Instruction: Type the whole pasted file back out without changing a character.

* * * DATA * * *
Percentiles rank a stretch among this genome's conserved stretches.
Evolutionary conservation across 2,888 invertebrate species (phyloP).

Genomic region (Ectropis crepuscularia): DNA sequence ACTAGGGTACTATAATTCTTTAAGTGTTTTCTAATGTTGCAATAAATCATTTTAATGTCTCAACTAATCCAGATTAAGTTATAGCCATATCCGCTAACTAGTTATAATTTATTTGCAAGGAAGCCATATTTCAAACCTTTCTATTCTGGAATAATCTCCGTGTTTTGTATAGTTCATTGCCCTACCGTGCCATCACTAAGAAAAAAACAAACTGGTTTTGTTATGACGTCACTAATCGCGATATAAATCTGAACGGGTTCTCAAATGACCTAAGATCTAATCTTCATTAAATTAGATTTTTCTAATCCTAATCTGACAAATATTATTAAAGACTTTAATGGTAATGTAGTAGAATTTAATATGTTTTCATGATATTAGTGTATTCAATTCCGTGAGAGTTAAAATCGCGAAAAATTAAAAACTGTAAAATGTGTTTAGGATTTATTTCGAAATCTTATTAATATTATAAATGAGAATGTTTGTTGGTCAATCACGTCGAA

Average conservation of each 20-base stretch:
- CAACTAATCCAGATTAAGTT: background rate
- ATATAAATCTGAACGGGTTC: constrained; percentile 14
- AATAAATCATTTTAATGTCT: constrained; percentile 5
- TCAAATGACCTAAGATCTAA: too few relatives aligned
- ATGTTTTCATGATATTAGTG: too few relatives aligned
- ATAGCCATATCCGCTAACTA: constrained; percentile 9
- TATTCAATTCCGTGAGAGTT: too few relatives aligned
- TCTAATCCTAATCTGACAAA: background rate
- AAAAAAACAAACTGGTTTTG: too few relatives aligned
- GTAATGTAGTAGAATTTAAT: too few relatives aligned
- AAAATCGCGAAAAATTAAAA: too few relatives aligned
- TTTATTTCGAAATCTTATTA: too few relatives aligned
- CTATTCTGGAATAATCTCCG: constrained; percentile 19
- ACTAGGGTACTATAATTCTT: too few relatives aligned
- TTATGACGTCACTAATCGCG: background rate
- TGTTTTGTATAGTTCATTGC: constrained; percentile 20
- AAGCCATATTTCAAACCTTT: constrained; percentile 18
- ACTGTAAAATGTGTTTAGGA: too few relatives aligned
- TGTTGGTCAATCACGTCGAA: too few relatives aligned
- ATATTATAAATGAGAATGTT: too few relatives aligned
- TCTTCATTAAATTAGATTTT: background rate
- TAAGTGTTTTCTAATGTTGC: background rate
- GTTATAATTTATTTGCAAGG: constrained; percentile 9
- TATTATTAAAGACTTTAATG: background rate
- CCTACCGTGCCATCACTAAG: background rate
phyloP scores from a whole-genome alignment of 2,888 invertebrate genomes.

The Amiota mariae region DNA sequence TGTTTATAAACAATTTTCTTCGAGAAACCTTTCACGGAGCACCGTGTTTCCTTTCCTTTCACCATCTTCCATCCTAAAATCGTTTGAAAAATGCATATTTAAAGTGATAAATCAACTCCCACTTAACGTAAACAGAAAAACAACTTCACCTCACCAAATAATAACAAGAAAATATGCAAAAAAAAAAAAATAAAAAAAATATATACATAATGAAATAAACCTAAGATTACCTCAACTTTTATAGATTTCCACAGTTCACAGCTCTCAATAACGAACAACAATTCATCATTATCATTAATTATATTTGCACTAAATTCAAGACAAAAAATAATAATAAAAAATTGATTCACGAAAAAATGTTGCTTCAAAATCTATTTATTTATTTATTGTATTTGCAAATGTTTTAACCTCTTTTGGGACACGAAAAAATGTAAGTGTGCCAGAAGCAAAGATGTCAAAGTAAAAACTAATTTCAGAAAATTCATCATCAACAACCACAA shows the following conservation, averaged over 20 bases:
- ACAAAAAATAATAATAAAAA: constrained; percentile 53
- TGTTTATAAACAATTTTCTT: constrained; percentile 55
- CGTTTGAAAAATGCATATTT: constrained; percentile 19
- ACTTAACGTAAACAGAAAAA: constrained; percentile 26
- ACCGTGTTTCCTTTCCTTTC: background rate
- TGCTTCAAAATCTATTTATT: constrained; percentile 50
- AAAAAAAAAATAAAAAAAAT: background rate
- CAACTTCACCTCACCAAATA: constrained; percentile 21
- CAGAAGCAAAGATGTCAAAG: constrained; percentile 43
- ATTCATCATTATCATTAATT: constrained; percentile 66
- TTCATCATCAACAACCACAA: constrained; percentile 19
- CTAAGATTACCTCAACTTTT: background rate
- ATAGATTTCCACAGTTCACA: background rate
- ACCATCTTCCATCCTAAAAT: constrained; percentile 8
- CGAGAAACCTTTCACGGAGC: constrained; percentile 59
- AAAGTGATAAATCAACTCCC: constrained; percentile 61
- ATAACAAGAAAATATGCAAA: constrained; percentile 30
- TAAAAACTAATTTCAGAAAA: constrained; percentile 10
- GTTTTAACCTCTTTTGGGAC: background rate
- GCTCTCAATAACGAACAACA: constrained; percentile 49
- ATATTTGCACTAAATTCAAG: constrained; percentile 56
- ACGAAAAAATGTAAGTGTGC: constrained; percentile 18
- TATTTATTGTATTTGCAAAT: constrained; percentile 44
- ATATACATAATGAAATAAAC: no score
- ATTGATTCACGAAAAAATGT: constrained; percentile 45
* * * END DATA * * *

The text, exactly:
Percentiles rank a stretch among this genome's conserved stretches.
Evolutionary conservation across 2,888 invertebrate species (phyloP).

Genomic region (Ectropis crepuscularia): DNA sequence ACTAGGGTACTATAATTCTTTAAGTGTTTTCTAATGTTGCAATAAATCATTTTAATGTCTCAACTAATCCAGATTAAGTTATAGCCATATCCGCTAACTAGTTATAATTTATTTGCAAGGAAGCCATATTTCAAACCTTTCTATTCTGGAATAATCTCCGTGTTTTGTATAGTTCATTGCCCTACCGTGCCATCACTAAGAAAAAAACAAACTGGTTTTGTTATGACGTCACTAATCGCGATATAAATCTGAACGGGTTCTCAAATGACCTAAGATCTAATCTTCATTAAATTAGATTTTTCTAATCCTAATCTGACAAATATTATTAAAGACTTTAATGGTAATGTAGTAGAATTTAATATGTTTTCATGATATTAGTGTATTCAATTCCGTGAGAGTTAAAATCGCGAAAAATTAAAAACTGTAAAATGTGTTTAGGATTTATTTCGAAATCTTATTAATATTATAAATGAGAATGTTTGTTGGTCAATCACGTCGAA

Average conservation of each 20-base stretch:
- CAACTAATCCAGATTAAGTT: background rate
- ATATAAATCTGAACGGGTTC: constrained; percentile 14
- AATAAATCATTTTAATGTCT: constrained; percentile 5
- TCAAATGACCTAAGATCTAA: too few relatives aligned
- ATGTTTTCATGATATTAGTG: too few relatives aligned
- ATAGCCATATCCGCTAACTA: constrained; percentile 9
- TATTCAATTCCGTGAGAGTT: too few relatives aligned
- TCTAATCCTAATCTGACAAA: background rate
- AAAAAAACAAACTGGTTTTG: too few relatives aligned
- GTAATGTAGTAGAATTTAAT: too few relatives aligned
- AAAATCGCGAAAAATTAAAA: too few relatives aligned
- TTTATTTCGAAATCTTATTA: too few relatives aligned
- CTATTCTGGAATAATCTCCG: constrained; percentile 19
- ACTAGGGTACTATAATTCTT: too few relatives aligned
- TTATGACGTCACTAATCGCG: background rate
- TGTTTTGTATAGTTCATTGC: constrained; percentile 20
- AAGCCATATTTCAAACCTTT: constrained; percentile 18
- ACTGTAAAATGTGTTTAGGA: too few relatives aligned
- TGTTGGTCAATCACGTCGAA: too few relatives aligned
- ATATTATAAATGAGAATGTT: too few relatives aligned
- TCTTCATTAAATTAGATTTT: background rate
- TAAGTGTTTTCTAATGTTGC: background rate
- GTTATAATTTATTTGCAAGG: constrained; percentile 9
- TATTATTAAAGACTTTAATG: background rate
- CCTACCGTGCCATCACTAAG: background rate
phyloP scores from a whole-genome alignment of 2,888 invertebrate genomes.

The Amiota mariae region DNA sequence TGTTTATAAACAATTTTCTTCGAGAAACCTTTCACGGAGCACCGTGTTTCCTTTCCTTTCACCATCTTCCATCCTAAAATCGTTTGAAAAATGCATATTTAAAGTGATAAATCAACTCCCACTTAACGTAAACAGAAAAACAACTTCACCTCACCAAATAATAACAAGAAAATATGCAAAAAAAAAAAAATAAAAAAAATATATACATAATGAAATAAACCTAAGATTACCTCAACTTTTATAGATTTCCACAGTTCACAGCTCTCAATAACGAACAACAATTCATCATTATCATTAATTATATTTGCACTAAATTCAAGACAAAAAATAATAATAAAAAATTGATTCACGAAAAAATGTTGCTTCAAAATCTATTTATTTATTTATTGTATTTGCAAATGTTTTAACCTCTTTTGGGACACGAAAAAATGTAAGTGTGCCAGAAGCAAAGATGTCAAAGTAAAAACTAATTTCAGAAAATTCATCATCAACAACCACAA shows the following conservation, averaged over 20 bases:
- ACAAAAAATAATAATAAAAA: constrained; percentile 53
- TGTTTATAAACAATTTTCTT: constrained; percentile 55
- CGTTTGAAAAATGCATATTT: constrained; percentile 19
- ACTTAACGTAAACAGAAAAA: constrained; percentile 26
- ACCGTGTTTCCTTTCCTTTC: background rate
- TGCTTCAAAATCTATTTATT: constrained; percentile 50
- AAAAAAAAAATAAAAAAAAT: background rate
- CAACTTCACCTCACCAAATA: constrained; percentile 21
- CAGAAGCAAAGATGTCAAAG: constrained; percentile 43
- ATTCATCATTATCATTAATT: constrained; percentile 66
- TTCATCATCAACAACCACAA: constrained; percentile 19
- CTAAGATTACCTCAACTTTT: background rate
- ATAGATTTCCACAGTTCACA: background rate
- ACCATCTTCCATCCTAAAAT: constrained; percentile 8
- CGAGAAACCTTTCACGGAGC: constrained; percentile 59
- AAAGTGATAAATCAACTCCC: constrained; percentile 61
- ATAACAAGAAAATATGCAAA: constrained; percentile 30
- TAAAAACTAATTTCAGAAAA: constrained; percentile 10
- GTTTTAACCTCTTTTGGGAC: background rate
- GCTCTCAATAACGAACAACA: constrained; percentile 49
- ATATTTGCACTAAATTCAAG: constrained; percentile 56
- ACGAAAAAATGTAAGTGTGC: constrained; percentile 18
- TATTTATTGTATTTGCAAAT: constrained; percentile 44
- ATATACATAATGAAATAAAC: no score
- ATTGATTCACGAAAAAATGT: constrained; percentile 45